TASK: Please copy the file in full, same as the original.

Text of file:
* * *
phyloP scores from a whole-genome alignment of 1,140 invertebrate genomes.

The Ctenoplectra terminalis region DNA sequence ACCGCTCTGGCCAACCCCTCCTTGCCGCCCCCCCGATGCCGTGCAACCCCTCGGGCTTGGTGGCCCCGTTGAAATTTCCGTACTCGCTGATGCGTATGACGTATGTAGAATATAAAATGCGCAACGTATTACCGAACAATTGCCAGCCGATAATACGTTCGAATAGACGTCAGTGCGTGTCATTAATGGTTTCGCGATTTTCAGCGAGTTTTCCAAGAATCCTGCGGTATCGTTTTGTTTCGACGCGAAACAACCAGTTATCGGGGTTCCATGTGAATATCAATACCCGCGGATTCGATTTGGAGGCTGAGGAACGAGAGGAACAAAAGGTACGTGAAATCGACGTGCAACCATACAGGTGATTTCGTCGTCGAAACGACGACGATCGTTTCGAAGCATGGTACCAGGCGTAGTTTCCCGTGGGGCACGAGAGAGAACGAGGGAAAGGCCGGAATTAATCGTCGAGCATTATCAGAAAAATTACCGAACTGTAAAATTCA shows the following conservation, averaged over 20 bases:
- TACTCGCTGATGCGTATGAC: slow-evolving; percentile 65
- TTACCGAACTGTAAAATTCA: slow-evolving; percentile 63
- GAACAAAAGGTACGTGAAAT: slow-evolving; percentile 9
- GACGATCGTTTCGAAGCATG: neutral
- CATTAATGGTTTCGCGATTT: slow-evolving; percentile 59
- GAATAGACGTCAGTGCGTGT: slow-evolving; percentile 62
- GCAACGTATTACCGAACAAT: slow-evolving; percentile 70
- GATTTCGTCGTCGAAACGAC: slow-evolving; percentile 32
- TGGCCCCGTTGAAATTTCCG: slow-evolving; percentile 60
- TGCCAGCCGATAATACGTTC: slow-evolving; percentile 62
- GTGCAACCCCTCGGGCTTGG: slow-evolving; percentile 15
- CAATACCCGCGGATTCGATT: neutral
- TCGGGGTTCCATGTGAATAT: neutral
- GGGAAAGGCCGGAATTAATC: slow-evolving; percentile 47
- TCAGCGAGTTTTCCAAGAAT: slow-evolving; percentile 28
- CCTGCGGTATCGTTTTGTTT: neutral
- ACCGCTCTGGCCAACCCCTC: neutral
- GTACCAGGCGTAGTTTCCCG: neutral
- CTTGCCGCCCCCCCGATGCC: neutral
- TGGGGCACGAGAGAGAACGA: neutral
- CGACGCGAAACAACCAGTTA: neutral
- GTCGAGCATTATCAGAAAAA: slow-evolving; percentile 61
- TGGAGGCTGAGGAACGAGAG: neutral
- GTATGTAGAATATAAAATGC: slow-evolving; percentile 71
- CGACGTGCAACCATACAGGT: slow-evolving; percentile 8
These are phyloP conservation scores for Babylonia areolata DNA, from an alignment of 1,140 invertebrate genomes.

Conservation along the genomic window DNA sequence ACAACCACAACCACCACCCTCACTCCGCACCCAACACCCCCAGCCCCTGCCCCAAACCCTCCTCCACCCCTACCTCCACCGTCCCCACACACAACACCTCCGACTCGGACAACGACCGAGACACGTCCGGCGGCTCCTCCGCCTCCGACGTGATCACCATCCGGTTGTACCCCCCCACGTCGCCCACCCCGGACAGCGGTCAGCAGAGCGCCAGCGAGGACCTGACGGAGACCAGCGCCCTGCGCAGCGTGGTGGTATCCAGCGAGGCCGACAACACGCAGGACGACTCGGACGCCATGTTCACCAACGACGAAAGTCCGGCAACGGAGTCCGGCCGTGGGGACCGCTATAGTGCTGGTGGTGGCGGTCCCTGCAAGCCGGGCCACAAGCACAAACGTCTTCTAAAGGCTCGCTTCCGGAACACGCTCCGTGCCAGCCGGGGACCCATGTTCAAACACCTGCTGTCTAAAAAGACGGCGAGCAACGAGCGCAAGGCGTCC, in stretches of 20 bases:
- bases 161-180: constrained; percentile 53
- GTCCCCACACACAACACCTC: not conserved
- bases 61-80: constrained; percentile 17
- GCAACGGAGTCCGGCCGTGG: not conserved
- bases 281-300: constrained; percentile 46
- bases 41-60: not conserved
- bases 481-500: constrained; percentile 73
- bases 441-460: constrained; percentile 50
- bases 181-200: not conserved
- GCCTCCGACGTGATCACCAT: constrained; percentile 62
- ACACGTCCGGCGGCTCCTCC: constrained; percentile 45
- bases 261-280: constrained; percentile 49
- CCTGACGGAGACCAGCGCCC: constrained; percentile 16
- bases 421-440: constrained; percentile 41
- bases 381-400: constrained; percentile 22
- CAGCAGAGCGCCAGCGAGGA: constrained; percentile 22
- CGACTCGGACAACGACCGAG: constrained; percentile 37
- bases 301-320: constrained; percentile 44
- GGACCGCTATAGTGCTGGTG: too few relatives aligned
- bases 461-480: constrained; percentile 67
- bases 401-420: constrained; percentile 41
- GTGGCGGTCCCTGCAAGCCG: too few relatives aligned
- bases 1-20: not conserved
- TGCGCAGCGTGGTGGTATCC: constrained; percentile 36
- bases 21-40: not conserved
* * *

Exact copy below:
phyloP scores from a whole-genome alignment of 1,140 invertebrate genomes.

The Ctenoplectra terminalis region DNA sequence ACCGCTCTGGCCAACCCCTCCTTGCCGCCCCCCCGATGCCGTGCAACCCCTCGGGCTTGGTGGCCCCGTTGAAATTTCCGTACTCGCTGATGCGTATGACGTATGTAGAATATAAAATGCGCAACGTATTACCGAACAATTGCCAGCCGATAATACGTTCGAATAGACGTCAGTGCGTGTCATTAATGGTTTCGCGATTTTCAGCGAGTTTTCCAAGAATCCTGCGGTATCGTTTTGTTTCGACGCGAAACAACCAGTTATCGGGGTTCCATGTGAATATCAATACCCGCGGATTCGATTTGGAGGCTGAGGAACGAGAGGAACAAAAGGTACGTGAAATCGACGTGCAACCATACAGGTGATTTCGTCGTCGAAACGACGACGATCGTTTCGAAGCATGGTACCAGGCGTAGTTTCCCGTGGGGCACGAGAGAGAACGAGGGAAAGGCCGGAATTAATCGTCGAGCATTATCAGAAAAATTACCGAACTGTAAAATTCA shows the following conservation, averaged over 20 bases:
- TACTCGCTGATGCGTATGAC: slow-evolving; percentile 65
- TTACCGAACTGTAAAATTCA: slow-evolving; percentile 63
- GAACAAAAGGTACGTGAAAT: slow-evolving; percentile 9
- GACGATCGTTTCGAAGCATG: neutral
- CATTAATGGTTTCGCGATTT: slow-evolving; percentile 59
- GAATAGACGTCAGTGCGTGT: slow-evolving; percentile 62
- GCAACGTATTACCGAACAAT: slow-evolving; percentile 70
- GATTTCGTCGTCGAAACGAC: slow-evolving; percentile 32
- TGGCCCCGTTGAAATTTCCG: slow-evolving; percentile 60
- TGCCAGCCGATAATACGTTC: slow-evolving; percentile 62
- GTGCAACCCCTCGGGCTTGG: slow-evolving; percentile 15
- CAATACCCGCGGATTCGATT: neutral
- TCGGGGTTCCATGTGAATAT: neutral
- GGGAAAGGCCGGAATTAATC: slow-evolving; percentile 47
- TCAGCGAGTTTTCCAAGAAT: slow-evolving; percentile 28
- CCTGCGGTATCGTTTTGTTT: neutral
- ACCGCTCTGGCCAACCCCTC: neutral
- GTACCAGGCGTAGTTTCCCG: neutral
- CTTGCCGCCCCCCCGATGCC: neutral
- TGGGGCACGAGAGAGAACGA: neutral
- CGACGCGAAACAACCAGTTA: neutral
- GTCGAGCATTATCAGAAAAA: slow-evolving; percentile 61
- TGGAGGCTGAGGAACGAGAG: neutral
- GTATGTAGAATATAAAATGC: slow-evolving; percentile 71
- CGACGTGCAACCATACAGGT: slow-evolving; percentile 8
These are phyloP conservation scores for Babylonia areolata DNA, from an alignment of 1,140 invertebrate genomes.

Conservation along the genomic window DNA sequence ACAACCACAACCACCACCCTCACTCCGCACCCAACACCCCCAGCCCCTGCCCCAAACCCTCCTCCACCCCTACCTCCACCGTCCCCACACACAACACCTCCGACTCGGACAACGACCGAGACACGTCCGGCGGCTCCTCCGCCTCCGACGTGATCACCATCCGGTTGTACCCCCCCACGTCGCCCACCCCGGACAGCGGTCAGCAGAGCGCCAGCGAGGACCTGACGGAGACCAGCGCCCTGCGCAGCGTGGTGGTATCCAGCGAGGCCGACAACACGCAGGACGACTCGGACGCCATGTTCACCAACGACGAAAGTCCGGCAACGGAGTCCGGCCGTGGGGACCGCTATAGTGCTGGTGGTGGCGGTCCCTGCAAGCCGGGCCACAAGCACAAACGTCTTCTAAAGGCTCGCTTCCGGAACACGCTCCGTGCCAGCCGGGGACCCATGTTCAAACACCTGCTGTCTAAAAAGACGGCGAGCAACGAGCGCAAGGCGTCC, in stretches of 20 bases:
- bases 161-180: constrained; percentile 53
- GTCCCCACACACAACACCTC: not conserved
- bases 61-80: constrained; percentile 17
- GCAACGGAGTCCGGCCGTGG: not conserved
- bases 281-300: constrained; percentile 46
- bases 41-60: not conserved
- bases 481-500: constrained; percentile 73
- bases 441-460: constrained; percentile 50
- bases 181-200: not conserved
- GCCTCCGACGTGATCACCAT: constrained; percentile 62
- ACACGTCCGGCGGCTCCTCC: constrained; percentile 45
- bases 261-280: constrained; percentile 49
- CCTGACGGAGACCAGCGCCC: constrained; percentile 16
- bases 421-440: constrained; percentile 41
- bases 381-400: constrained; percentile 22
- CAGCAGAGCGCCAGCGAGGA: constrained; percentile 22
- CGACTCGGACAACGACCGAG: constrained; percentile 37
- bases 301-320: constrained; percentile 44
- GGACCGCTATAGTGCTGGTG: too few relatives aligned
- bases 461-480: constrained; percentile 67
- bases 401-420: constrained; percentile 41
- GTGGCGGTCCCTGCAAGCCG: too few relatives aligned
- bases 1-20: not conserved
- TGCGCAGCGTGGTGGTATCC: constrained; percentile 36
- bases 21-40: not conserved